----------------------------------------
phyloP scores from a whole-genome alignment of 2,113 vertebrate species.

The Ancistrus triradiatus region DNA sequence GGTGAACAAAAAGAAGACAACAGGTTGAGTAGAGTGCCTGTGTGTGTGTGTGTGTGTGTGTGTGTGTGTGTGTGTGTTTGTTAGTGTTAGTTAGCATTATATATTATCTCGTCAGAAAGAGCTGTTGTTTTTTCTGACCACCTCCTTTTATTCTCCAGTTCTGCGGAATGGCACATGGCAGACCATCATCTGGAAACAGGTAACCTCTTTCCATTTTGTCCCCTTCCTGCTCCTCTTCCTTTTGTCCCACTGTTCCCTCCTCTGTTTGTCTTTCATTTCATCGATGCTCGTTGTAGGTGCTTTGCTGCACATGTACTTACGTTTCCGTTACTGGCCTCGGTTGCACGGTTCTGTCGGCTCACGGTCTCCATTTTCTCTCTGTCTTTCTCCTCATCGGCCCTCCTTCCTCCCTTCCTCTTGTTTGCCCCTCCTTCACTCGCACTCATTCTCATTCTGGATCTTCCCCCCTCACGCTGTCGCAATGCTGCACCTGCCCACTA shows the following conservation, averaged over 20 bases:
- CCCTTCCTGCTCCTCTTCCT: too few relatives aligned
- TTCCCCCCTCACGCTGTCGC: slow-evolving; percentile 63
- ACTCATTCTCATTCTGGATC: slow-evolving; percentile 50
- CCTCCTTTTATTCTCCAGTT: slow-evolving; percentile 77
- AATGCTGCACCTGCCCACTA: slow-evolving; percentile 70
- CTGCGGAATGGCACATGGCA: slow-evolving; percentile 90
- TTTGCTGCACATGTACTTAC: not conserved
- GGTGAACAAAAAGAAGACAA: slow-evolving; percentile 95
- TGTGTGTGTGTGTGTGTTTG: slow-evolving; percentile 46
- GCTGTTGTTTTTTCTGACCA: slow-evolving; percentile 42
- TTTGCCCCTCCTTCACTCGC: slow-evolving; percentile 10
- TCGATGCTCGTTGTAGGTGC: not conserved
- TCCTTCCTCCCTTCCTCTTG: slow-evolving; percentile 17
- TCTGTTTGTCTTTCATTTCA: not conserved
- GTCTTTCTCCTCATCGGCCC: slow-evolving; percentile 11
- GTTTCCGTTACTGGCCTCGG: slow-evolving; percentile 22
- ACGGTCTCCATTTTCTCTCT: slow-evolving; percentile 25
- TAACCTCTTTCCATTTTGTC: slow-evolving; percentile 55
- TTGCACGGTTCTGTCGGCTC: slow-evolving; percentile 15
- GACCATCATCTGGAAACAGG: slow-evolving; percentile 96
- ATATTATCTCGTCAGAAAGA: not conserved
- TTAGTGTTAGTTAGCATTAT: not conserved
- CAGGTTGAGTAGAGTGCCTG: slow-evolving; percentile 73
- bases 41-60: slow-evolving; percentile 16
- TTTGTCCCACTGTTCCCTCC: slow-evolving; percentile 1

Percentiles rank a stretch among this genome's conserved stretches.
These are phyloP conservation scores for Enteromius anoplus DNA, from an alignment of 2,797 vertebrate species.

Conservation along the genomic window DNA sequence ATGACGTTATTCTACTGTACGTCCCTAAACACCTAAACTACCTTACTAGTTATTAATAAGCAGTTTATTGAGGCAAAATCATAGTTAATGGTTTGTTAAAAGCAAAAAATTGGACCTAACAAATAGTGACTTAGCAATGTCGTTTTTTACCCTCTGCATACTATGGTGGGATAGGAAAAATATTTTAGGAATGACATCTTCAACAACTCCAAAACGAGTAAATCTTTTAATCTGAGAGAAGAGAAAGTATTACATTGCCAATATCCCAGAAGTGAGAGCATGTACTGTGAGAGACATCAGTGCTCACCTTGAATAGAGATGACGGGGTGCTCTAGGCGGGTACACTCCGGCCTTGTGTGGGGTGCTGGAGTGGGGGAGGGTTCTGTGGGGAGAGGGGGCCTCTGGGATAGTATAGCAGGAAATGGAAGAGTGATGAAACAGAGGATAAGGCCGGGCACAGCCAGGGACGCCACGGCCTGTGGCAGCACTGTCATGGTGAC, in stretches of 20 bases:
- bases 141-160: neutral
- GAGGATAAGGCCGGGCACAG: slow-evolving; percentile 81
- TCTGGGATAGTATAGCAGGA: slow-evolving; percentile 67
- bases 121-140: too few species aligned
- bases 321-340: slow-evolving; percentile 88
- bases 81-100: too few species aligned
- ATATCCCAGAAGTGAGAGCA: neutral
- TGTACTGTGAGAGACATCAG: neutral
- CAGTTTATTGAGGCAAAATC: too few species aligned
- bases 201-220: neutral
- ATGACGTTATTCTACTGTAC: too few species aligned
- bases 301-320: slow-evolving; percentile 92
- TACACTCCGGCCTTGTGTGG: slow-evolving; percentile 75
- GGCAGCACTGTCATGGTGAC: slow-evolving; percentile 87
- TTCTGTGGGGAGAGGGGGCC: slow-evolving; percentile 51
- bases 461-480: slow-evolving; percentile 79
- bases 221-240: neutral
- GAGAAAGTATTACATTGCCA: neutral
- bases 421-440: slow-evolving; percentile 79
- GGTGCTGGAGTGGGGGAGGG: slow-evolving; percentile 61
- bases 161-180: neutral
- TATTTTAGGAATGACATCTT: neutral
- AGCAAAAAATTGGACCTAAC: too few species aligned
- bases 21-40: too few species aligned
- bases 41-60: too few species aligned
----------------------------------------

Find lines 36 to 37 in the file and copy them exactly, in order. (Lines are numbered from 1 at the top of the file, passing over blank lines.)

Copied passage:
- bases 81-100: too few species aligned
- ATATCCCAGAAGTGAGAGCA: neutral